I mean, look at the finger pointing that`s happening today. People are blaming Roger Ailes` goading press release. They`re blaming Jeb Bush`s Right to Rise super PAC. The problem is Republicans made a bed with angry nativists and invited them into the party and now they`re the dominant force in the base.

It`s Donald Trump this year and it`s Roger Ailes` press release, or it`s Jeb Bush`s super PAC. Until the Republican Party deals with the largest part of their base and figures out where they want to go, it will be this in the next cycle, the one after that and the one after that.

HAYES: The one person who`s been vying for that base is Ted Cruz and they`ve had this sort of increasingly ideological fight. They keep saying he`s not a real conservative. He`s challenging Trump`s debate. Trump saying even though I beat him the last six debate, especially the last one, Ted Cruz wants to debate again. Can we do it in Canada?" Which he`s just hammering on this Canada --

WAGNER: I`m not calling him a bimbo, but --

HAYES: Exactly. People say, oh, God, what has become of conservatism? Go listen to Rush Limbaugh every day.

I mean, like, this is not -- all of this -- all this sort of rhetorical invective, the bombast, the performance of it, it`s not new. The sort of scandalize that we are --

WAGNER: Well, the scandal and the finger pointing and the surprise, this is the harvest. You sow the seeds.

HAYES: Michael?

STEELE: Well, those seeds have been sown for a long time. We have to be clear about the history and pathway of this. This is not something that generated in 2009 with the emergence of Tea Party. This is something that goes back really to the early days of Roe v. Wade. To the promises made to conservatives about, you know, we`re going to fight back and repeal this law.

You talk about on marriage issues, on other economic issues, on taxes, a lot of disaffected GOP activists have --

HAYES: Michael --

STEELE: -- feel like they`ve been, you know, set aside. This is their response.

HAYES: I completely agree with you on that. If you look at this Republican Congress and the era of Obama, they have delivered nothing for their base except austerity which did nothing for anyone.

Alex Wagner, Michael Steele -- thank you both.

Still to come, Democrats dealing with their own debate drama. I`ll explain the unexpected response from Hillary Clinton.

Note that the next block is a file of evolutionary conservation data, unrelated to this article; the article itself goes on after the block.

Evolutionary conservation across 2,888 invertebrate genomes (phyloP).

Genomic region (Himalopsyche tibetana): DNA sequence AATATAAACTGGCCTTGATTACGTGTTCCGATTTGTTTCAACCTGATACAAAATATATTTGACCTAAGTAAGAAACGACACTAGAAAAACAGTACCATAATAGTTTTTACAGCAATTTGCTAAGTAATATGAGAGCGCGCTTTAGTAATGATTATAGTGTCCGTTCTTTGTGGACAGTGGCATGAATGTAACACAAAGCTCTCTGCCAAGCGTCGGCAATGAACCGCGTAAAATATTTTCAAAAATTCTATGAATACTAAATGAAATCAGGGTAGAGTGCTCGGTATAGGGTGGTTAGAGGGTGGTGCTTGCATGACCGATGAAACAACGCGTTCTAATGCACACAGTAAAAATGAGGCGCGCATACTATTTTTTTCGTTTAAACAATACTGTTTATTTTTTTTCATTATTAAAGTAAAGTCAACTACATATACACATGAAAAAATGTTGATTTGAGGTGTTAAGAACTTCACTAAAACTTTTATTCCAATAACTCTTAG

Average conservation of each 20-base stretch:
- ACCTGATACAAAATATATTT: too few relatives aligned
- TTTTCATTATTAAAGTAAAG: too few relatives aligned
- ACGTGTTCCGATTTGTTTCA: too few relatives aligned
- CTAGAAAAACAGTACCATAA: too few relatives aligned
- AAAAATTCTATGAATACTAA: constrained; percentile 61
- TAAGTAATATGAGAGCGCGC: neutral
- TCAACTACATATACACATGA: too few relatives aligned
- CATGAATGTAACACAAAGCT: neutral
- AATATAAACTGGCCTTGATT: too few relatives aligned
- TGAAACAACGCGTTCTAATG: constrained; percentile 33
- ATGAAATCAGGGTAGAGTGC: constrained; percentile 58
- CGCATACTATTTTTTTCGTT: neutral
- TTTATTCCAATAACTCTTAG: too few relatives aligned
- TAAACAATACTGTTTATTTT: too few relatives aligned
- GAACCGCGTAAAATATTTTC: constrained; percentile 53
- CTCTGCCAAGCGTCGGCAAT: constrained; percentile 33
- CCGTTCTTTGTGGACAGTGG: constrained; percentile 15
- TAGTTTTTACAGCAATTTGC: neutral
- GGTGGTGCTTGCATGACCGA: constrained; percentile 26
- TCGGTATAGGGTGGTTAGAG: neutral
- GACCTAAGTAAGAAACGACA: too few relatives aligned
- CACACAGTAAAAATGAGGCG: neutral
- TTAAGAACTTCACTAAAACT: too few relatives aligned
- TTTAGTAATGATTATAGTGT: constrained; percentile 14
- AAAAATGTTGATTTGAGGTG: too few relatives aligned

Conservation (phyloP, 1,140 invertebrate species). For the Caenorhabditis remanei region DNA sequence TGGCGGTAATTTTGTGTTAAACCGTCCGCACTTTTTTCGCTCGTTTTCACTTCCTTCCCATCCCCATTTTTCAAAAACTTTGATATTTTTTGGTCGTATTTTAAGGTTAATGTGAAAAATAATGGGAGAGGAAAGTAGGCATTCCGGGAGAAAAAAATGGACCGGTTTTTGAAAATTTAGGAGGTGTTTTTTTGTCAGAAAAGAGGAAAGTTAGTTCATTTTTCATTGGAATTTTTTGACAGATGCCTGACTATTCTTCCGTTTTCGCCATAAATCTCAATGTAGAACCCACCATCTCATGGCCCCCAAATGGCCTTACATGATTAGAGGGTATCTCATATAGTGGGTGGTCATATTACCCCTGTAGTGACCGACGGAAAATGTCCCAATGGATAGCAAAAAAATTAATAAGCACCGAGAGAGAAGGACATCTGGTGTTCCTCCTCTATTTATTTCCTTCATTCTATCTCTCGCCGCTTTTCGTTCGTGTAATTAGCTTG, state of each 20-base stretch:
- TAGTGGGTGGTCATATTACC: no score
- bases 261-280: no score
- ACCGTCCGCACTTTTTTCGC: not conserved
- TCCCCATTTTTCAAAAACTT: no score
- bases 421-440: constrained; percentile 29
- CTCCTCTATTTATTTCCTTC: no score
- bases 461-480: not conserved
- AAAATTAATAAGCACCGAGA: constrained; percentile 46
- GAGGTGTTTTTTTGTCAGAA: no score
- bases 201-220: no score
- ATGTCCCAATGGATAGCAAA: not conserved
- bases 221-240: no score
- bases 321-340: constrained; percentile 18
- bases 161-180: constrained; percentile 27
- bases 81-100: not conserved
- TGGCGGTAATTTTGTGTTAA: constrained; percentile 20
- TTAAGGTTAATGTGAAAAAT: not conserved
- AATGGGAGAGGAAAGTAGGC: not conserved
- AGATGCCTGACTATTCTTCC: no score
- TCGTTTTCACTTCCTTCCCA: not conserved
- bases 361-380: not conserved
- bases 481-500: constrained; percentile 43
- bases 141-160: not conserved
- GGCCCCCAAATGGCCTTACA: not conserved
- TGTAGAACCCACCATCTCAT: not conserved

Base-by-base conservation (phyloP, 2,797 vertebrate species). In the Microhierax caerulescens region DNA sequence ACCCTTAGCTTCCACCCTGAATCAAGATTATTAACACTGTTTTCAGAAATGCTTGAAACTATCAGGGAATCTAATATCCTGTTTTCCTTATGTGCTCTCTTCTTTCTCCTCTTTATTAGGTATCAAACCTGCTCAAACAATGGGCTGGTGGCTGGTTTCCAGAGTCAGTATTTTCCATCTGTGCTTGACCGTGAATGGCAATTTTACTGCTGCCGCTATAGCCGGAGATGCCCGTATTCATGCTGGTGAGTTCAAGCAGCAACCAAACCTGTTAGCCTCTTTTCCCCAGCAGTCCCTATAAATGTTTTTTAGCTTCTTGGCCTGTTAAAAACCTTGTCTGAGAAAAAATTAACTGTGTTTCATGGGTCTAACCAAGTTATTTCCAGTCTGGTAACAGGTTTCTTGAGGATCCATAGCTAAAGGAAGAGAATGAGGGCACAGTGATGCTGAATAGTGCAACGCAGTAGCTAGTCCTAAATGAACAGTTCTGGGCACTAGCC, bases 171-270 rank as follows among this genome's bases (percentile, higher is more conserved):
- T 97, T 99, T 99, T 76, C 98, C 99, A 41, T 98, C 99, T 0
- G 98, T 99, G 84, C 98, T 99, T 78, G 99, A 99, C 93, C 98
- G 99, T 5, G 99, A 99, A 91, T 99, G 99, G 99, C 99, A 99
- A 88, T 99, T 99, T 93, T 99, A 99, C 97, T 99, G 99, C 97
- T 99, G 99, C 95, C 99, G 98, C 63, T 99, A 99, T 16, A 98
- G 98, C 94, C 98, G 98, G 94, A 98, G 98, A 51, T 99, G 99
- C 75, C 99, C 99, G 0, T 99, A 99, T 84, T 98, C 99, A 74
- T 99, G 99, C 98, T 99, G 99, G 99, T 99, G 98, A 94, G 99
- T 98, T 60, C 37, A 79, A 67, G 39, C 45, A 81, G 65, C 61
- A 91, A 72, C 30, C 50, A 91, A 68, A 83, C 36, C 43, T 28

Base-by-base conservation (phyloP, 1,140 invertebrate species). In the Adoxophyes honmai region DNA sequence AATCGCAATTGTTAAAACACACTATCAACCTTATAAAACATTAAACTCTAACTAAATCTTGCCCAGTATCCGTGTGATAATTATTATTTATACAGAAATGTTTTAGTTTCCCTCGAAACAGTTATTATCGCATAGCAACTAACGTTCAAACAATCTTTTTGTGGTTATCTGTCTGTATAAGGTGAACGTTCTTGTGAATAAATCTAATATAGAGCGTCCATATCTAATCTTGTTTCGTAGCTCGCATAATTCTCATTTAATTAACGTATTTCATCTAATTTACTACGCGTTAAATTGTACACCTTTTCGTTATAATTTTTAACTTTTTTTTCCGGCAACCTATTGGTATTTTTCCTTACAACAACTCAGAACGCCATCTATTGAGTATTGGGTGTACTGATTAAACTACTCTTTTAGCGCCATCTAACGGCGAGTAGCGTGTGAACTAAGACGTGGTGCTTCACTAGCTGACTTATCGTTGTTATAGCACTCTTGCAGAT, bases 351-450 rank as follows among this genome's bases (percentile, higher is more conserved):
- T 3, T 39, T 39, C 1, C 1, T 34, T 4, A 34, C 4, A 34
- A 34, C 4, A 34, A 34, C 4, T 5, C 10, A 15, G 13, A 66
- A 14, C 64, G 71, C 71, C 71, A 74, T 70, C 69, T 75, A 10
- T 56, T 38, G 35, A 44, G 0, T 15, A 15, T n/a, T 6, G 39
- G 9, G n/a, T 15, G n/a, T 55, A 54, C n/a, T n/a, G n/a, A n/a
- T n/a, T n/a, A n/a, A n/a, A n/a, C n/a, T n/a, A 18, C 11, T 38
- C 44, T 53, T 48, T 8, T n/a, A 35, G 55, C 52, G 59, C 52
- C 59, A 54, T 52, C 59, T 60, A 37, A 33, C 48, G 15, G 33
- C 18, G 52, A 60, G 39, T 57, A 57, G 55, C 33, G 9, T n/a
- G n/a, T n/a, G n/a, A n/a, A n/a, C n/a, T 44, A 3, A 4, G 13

Plus, is it possible that after all this, we end up with Jeb Bush as the Republican nominee?

And later, a call to stand down after the armed occupation in Oregon takes a deadly turn. We`ll have the latest on that and more ahead. Don`t go anywhere.


HAYES: All right. So, last week Ted Cruz told a New Hampshire town hall audience a harrowing story, even someone as powerful as Ted Cruz, Ivy League educated lawyer, with a wife on leave from Goldman Sachs, had lost his health insurance because of the dread Obamacare.


SEN. TED CRUZ (R-TX), PRESIDENTIAL CANDIDATE: I`ll tell you, you know who want one of millions of Americans is who lost their health care because of Obamacare? That would be me. I don`t have health care right now. By the way, when you let your health insurance policy lapse, your wife gets really ticked at you. It`s not a good -- I`ve had, shall we say, some intense conversations with Heidi on that.


HAYES: OK. So I had a few thoughts when I heard those comments. The first is it is true. It`s a real pain to shop for health insurance on an open market exchange. That`s what lefties who critiqued Obamacare from the beginning were saying.

But consider this: while Cruz`s health care plan was, indeed, discontinued on December 31st, Blue Cross/Blue Shield announced plans to phase out the plan all the way back in July. Right?

So as Michael Hiltzik points out, five months is normally enough for an educated adult to arrange health insurance, particularly among the party of personal responsibility, particularly one who thinks he can handle the job of being president.